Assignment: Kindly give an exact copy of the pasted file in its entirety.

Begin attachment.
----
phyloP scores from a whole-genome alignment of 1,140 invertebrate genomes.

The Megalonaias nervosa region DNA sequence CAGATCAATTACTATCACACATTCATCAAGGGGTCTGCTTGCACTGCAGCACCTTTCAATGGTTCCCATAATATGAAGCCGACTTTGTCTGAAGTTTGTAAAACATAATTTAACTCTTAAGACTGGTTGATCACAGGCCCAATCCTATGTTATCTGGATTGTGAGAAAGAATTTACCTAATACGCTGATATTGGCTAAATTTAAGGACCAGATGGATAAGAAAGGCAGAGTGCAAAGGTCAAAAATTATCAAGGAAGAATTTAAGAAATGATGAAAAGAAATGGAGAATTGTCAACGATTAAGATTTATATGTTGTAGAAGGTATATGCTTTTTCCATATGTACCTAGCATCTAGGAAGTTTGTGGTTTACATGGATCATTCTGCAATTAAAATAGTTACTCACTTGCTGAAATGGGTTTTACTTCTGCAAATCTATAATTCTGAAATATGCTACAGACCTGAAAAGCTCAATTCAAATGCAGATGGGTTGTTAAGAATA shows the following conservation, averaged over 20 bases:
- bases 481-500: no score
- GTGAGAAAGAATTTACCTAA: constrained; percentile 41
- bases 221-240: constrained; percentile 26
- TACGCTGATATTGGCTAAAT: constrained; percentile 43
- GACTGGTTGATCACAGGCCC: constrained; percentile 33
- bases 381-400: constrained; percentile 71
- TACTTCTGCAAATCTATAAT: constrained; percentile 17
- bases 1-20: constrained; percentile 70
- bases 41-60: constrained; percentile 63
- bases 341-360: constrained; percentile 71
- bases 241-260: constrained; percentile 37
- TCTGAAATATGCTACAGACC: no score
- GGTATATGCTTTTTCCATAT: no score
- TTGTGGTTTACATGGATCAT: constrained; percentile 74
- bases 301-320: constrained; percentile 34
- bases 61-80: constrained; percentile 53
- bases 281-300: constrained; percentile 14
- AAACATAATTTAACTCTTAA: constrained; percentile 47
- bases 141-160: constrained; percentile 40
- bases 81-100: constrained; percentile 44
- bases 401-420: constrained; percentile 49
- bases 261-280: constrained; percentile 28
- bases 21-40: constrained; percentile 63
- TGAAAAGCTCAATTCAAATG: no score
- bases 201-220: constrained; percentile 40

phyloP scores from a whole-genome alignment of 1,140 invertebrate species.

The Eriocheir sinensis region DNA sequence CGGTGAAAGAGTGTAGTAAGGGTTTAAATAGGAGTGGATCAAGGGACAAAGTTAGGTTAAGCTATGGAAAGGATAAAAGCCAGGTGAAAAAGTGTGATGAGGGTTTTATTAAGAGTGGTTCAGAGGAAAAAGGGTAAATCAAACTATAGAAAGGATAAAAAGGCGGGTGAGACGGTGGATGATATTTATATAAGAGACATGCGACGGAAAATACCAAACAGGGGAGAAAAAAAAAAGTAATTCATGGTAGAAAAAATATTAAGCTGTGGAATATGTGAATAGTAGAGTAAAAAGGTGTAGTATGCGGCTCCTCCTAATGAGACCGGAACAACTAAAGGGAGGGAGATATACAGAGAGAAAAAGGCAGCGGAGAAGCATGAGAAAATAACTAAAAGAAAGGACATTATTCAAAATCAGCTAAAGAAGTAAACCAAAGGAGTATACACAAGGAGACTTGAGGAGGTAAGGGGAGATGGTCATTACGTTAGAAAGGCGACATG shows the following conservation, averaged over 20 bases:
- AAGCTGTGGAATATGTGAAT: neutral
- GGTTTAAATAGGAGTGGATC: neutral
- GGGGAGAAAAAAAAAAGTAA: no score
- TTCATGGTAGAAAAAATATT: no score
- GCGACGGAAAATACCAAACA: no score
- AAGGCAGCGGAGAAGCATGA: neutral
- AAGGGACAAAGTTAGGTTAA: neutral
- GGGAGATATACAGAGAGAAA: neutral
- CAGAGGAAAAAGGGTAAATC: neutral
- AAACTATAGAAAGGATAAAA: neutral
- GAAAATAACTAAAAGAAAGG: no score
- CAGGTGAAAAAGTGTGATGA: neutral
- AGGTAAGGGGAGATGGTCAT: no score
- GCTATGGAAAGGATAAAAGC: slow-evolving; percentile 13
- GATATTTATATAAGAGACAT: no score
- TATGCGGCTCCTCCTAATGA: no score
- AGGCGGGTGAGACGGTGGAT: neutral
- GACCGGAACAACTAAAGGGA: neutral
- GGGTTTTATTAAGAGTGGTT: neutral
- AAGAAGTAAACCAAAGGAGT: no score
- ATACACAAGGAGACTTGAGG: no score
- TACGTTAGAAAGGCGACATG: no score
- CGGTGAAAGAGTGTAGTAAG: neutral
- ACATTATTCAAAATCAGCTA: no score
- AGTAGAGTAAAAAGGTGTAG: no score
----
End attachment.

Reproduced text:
phyloP scores from a whole-genome alignment of 1,140 invertebrate genomes.

The Megalonaias nervosa region DNA sequence CAGATCAATTACTATCACACATTCATCAAGGGGTCTGCTTGCACTGCAGCACCTTTCAATGGTTCCCATAATATGAAGCCGACTTTGTCTGAAGTTTGTAAAACATAATTTAACTCTTAAGACTGGTTGATCACAGGCCCAATCCTATGTTATCTGGATTGTGAGAAAGAATTTACCTAATACGCTGATATTGGCTAAATTTAAGGACCAGATGGATAAGAAAGGCAGAGTGCAAAGGTCAAAAATTATCAAGGAAGAATTTAAGAAATGATGAAAAGAAATGGAGAATTGTCAACGATTAAGATTTATATGTTGTAGAAGGTATATGCTTTTTCCATATGTACCTAGCATCTAGGAAGTTTGTGGTTTACATGGATCATTCTGCAATTAAAATAGTTACTCACTTGCTGAAATGGGTTTTACTTCTGCAAATCTATAATTCTGAAATATGCTACAGACCTGAAAAGCTCAATTCAAATGCAGATGGGTTGTTAAGAATA shows the following conservation, averaged over 20 bases:
- bases 481-500: no score
- GTGAGAAAGAATTTACCTAA: constrained; percentile 41
- bases 221-240: constrained; percentile 26
- TACGCTGATATTGGCTAAAT: constrained; percentile 43
- GACTGGTTGATCACAGGCCC: constrained; percentile 33
- bases 381-400: constrained; percentile 71
- TACTTCTGCAAATCTATAAT: constrained; percentile 17
- bases 1-20: constrained; percentile 70
- bases 41-60: constrained; percentile 63
- bases 341-360: constrained; percentile 71
- bases 241-260: constrained; percentile 37
- TCTGAAATATGCTACAGACC: no score
- GGTATATGCTTTTTCCATAT: no score
- TTGTGGTTTACATGGATCAT: constrained; percentile 74
- bases 301-320: constrained; percentile 34
- bases 61-80: constrained; percentile 53
- bases 281-300: constrained; percentile 14
- AAACATAATTTAACTCTTAA: constrained; percentile 47
- bases 141-160: constrained; percentile 40
- bases 81-100: constrained; percentile 44
- bases 401-420: constrained; percentile 49
- bases 261-280: constrained; percentile 28
- bases 21-40: constrained; percentile 63
- TGAAAAGCTCAATTCAAATG: no score
- bases 201-220: constrained; percentile 40

phyloP scores from a whole-genome alignment of 1,140 invertebrate species.

The Eriocheir sinensis region DNA sequence CGGTGAAAGAGTGTAGTAAGGGTTTAAATAGGAGTGGATCAAGGGACAAAGTTAGGTTAAGCTATGGAAAGGATAAAAGCCAGGTGAAAAAGTGTGATGAGGGTTTTATTAAGAGTGGTTCAGAGGAAAAAGGGTAAATCAAACTATAGAAAGGATAAAAAGGCGGGTGAGACGGTGGATGATATTTATATAAGAGACATGCGACGGAAAATACCAAACAGGGGAGAAAAAAAAAAGTAATTCATGGTAGAAAAAATATTAAGCTGTGGAATATGTGAATAGTAGAGTAAAAAGGTGTAGTATGCGGCTCCTCCTAATGAGACCGGAACAACTAAAGGGAGGGAGATATACAGAGAGAAAAAGGCAGCGGAGAAGCATGAGAAAATAACTAAAAGAAAGGACATTATTCAAAATCAGCTAAAGAAGTAAACCAAAGGAGTATACACAAGGAGACTTGAGGAGGTAAGGGGAGATGGTCATTACGTTAGAAAGGCGACATG shows the following conservation, averaged over 20 bases:
- AAGCTGTGGAATATGTGAAT: neutral
- GGTTTAAATAGGAGTGGATC: neutral
- GGGGAGAAAAAAAAAAGTAA: no score
- TTCATGGTAGAAAAAATATT: no score
- GCGACGGAAAATACCAAACA: no score
- AAGGCAGCGGAGAAGCATGA: neutral
- AAGGGACAAAGTTAGGTTAA: neutral
- GGGAGATATACAGAGAGAAA: neutral
- CAGAGGAAAAAGGGTAAATC: neutral
- AAACTATAGAAAGGATAAAA: neutral
- GAAAATAACTAAAAGAAAGG: no score
- CAGGTGAAAAAGTGTGATGA: neutral
- AGGTAAGGGGAGATGGTCAT: no score
- GCTATGGAAAGGATAAAAGC: slow-evolving; percentile 13
- GATATTTATATAAGAGACAT: no score
- TATGCGGCTCCTCCTAATGA: no score
- AGGCGGGTGAGACGGTGGAT: neutral
- GACCGGAACAACTAAAGGGA: neutral
- GGGTTTTATTAAGAGTGGTT: neutral
- AAGAAGTAAACCAAAGGAGT: no score
- ATACACAAGGAGACTTGAGG: no score
- TACGTTAGAAAGGCGACATG: no score
- CGGTGAAAGAGTGTAGTAAG: neutral
- ACATTATTCAAAATCAGCTA: no score
- AGTAGAGTAAAAAGGTGTAG: no score